Tagged: “moral virtue”

Can you think of a situation in which forgiveness would definitely not be appropriate at all?

Let us first make a distinction between forgiveness itself and people who forgive.  Some people will not forgive others for certain horrendous situations.  This is their choice and they should not be criticized for their decision.  In contrast, forgiveness itself, as a moral virtue, is always appropriate (for those who choose it) because it centers on goodness and goodness itself is always appropriate.  Here is an essay on wrote on this subject at the Psychology Today website:

Is Forgiving Another Person Always Appropriate?

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What is the difference between forgiving and accepting what happened?

When you forgive, you are engaging in a moral virtue in which you are choosing to be good to those who are not good to you.  When you accept that something bad happened to you, it is possible to do so without even caring about the one who created the difficult situation for you.  Acceptance can focus on adjusting to a situation; forgiveness focuses on goodness toward persons in particular, on those who acted badly toward you.

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When you say that agape is our highest form of humanity, isn’t that too high a goal? The Medieval philosopher, Thomas Aquinas, referred to agape as “charity” and said we cannot fully appropriate this moral virtue without divine grace.

Yes, Thomas Aquinas did distinguish certain virtues, which he called theological virtues, which are so high, so difficult, that we need divine grace in order to appropriate them correctly.  People can try agape even if they do not reach it more fully, but grace helps us go higher in this virtue according to Aquinas.

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I have been reading some of the social scientific literature on forgiveness and I am a bit confused.  I see a lot of different definitions of forgiveness out there.  Is forgiveness more than one thing?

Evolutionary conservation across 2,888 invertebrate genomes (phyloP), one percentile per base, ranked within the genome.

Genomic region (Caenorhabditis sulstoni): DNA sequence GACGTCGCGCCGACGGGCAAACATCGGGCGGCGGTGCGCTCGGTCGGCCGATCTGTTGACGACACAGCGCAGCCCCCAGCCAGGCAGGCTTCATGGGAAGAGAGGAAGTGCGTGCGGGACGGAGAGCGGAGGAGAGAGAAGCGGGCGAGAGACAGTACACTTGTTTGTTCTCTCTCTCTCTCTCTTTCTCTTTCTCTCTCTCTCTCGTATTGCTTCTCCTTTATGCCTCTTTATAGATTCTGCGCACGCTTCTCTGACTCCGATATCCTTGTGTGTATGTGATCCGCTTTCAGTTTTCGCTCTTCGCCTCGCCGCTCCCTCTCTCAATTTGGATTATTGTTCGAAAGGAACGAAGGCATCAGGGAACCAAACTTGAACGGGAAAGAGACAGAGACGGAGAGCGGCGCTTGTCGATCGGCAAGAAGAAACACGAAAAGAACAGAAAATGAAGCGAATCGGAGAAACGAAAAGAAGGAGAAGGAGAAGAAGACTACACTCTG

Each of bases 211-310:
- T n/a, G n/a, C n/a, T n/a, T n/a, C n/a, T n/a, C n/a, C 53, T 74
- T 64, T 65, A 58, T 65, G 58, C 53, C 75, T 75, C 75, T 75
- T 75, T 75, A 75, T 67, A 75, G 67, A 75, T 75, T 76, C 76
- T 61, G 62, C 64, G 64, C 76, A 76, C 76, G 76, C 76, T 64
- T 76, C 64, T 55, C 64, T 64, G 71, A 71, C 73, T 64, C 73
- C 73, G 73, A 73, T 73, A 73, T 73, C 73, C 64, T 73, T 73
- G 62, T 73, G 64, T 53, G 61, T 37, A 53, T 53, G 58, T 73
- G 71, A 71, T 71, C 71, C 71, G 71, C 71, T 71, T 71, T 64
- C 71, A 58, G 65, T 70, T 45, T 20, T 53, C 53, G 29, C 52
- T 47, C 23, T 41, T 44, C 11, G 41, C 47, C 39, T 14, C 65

To forgive another is a moral virtue of being good to those who are not good to you.  I am going to give you a little philosophy here based on Aristotle.  He made the distinction between what he called the Essence of any moral virtue and the Existence of that virtue.  Essence asks this question: What is the objective meaning of forgiveness that is consistent across cultures and across historical time?  Existence asks this question: How does the fundamental sense of forgiveness (that is fixed across cultures and historical time) have nuances for each person and within different cultures?  So, there is a fixed definition of what forgiveness is (its Essence) and yet it can behaviorally vary according to each person’s ability to forgive and according to different cultural norms for expressing forgiveness (its Existence).  The differences in the definition of forgiveness (its Essence) within the social scientific literature is caused by different researchers having different views of forgiveness (including misunderstandings of what forgiveness is) and not something inherent within forgiveness itself.

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Some people forgive better than other people.  Is this because of certain neurotransmitters in the brain?

I have an essay at Psychology Today entitled, “Does Your Brain Cause You to Forgive?”  My answer is no.  Instead, I think it is continual practice of the moral virtue of forgiveness that makes certain people excellent in the forgiveness process.  Here is a link to that Psychology Today essay:

Does Your Brain Cause You to Forgive?

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